SUMMARY OF THE INVENTION It is therefore the principal object of this invention to stabilize the attenuation of a sea water wire link by impregnating the wire link spool in a lightbonding conductive agent such as a conductive grease.

According to the broader aspects of the invention there is provided stabilized attenuation of a sea water wire link comprising a cable, having at least one insulation-covered wire, to be payed out into sea water from a wound mode, said cable having applied to the surface of the insulation a coating of a light-bonding conductive agent for rendering the link attenuation substantially constant for any given amount of cable unwound and exposed to the sea water.

Moreover, according to the invention there is provided a method for stabilizing a sea water wire link comprising applying a substantially uniform layer of light-bonding conductive agent to the surface of the insulation covering of the wire link.

A feature of the invention is that the initial application of the conductive grease or light bonding agent occurs while the cable is wound on its spool for the first time.

Another feature is that means are employed for determining whether additional conductive agent is required as the cable is payed out, this means in turn controlling second means for applying the additional conductive agent to the moving cable from a pressurized source.

BRIEF DESCRIPTION OF THE DRAWINGS The above-mentioned and other objects and features of this invention will become more apparent and the invention itself will be best understood by reference to the following description taken in conjunction with the accompanying drawings, in which:

FIGS. IA and 18 respectively illustrate in side and end views a portion of a communication cable coated with a conductive grease or agent;

FIG. 2 illustrates an embodiment for detecting the need for additional conductive grease and the application of same in response thereto; and

FIG. 3 illustrates another embodiment performing substantially the same function as the arrangement according to FIG. 2.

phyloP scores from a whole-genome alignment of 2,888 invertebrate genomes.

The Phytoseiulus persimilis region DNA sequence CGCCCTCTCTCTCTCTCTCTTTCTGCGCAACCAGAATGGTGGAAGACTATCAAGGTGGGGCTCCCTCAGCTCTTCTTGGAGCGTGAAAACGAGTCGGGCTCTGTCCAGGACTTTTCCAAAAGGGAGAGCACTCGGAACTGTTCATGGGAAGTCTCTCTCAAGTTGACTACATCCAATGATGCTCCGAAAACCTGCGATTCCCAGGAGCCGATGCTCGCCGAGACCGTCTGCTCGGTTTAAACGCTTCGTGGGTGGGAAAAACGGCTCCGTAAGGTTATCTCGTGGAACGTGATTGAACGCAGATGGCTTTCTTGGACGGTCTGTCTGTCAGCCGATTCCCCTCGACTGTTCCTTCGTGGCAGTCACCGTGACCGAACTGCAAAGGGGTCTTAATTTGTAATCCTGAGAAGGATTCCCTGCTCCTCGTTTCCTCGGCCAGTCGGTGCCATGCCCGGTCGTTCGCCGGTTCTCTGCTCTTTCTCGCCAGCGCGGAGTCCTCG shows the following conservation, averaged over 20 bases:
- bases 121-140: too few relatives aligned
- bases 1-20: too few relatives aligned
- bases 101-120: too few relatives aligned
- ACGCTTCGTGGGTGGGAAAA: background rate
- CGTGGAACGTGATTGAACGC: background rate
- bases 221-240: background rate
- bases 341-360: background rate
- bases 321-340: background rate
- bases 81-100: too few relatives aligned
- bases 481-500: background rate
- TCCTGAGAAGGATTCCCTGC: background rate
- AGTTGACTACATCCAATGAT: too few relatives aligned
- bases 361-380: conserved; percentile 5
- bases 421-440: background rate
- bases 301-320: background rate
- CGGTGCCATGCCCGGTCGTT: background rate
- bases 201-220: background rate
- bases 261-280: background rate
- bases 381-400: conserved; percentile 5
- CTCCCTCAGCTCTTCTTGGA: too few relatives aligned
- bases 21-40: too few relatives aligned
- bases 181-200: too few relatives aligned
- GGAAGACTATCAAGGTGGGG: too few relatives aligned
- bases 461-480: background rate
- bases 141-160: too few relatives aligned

DESCRIPTION OF THE PREFERRED EMBODIMENTS Referring to FIGS. 1A and 1B, which are side and end views respectively of a section of typical 2-wire conductor cable 1, the two wires 1a are embedded in an insulation in a well known manner. To the surface of this insulation is applied a light-bonding conductive agent 2 such as a conductive grease. Examples of substances to be employed here include silver or copper conductive lubricants which bear the trademark EC- COSHIELD and made by Emmerson-Cummings; and silver silicone grease bearing the trademark TECKNIT, and made by Technical Wire Products Inc.

The conductive agent is intended to be initially applied to substantially the entire surface of the insulation of cable 1 in a roughly uniform thin layer when the cable is first wound up on its spool (not shown). The conductive grease or agent effectively renders the wire link coaxial cable-like in terms of performance. With the conductive grease in contact with a convenient ground on the spool, the insulation of the cable link becomes the dielectric separation between inner (the two wires) and the outer (the conductive grease) conductors. In this way the attenuation of the entire cable, though now somewhat higher than it would be wound up without the application of the conductive agent, remains substantially constant whether the cable is in fact wound up or entirely payed out and exposed to sea water.

With the attenuation thusly stabilized, the design criteria for required amplification is now easily determinable and largely fixed, thus making the amplifier design greatly simplified and less costly.

Provision is made in this disclosure of two arrangements, in FIGS. 2 and 3, which enable the automatic detection and maintenance of sufficient conductive grease on the cable 1 when the cable is being payed out. The layer of conductive agent 2 is greatly exaggerated in the figures relative to the cable dimensions for purposes of clarity.

Referring specifically to FIG. 2, the cable 1, in being payed out as indicated by the arrow 12, passes through a dielectric property sensor 3 arranged in the form of dual semi-annular elements. The sensor arrangement 3 is coupled to a sensor power supply and logic control 4, wherein bare" spots or sections such as Ib on the cable are detected when passing therethrough by the accompanying rise above a predetermined threshold of the dielectric properties of the passing cable. Even though some deposits, such as 20, are present on the insulation along this dry portion, they are insufficient to sustain a conductive path. and it is primarily this condition which is determined by the threshold setting in control arrangement 4.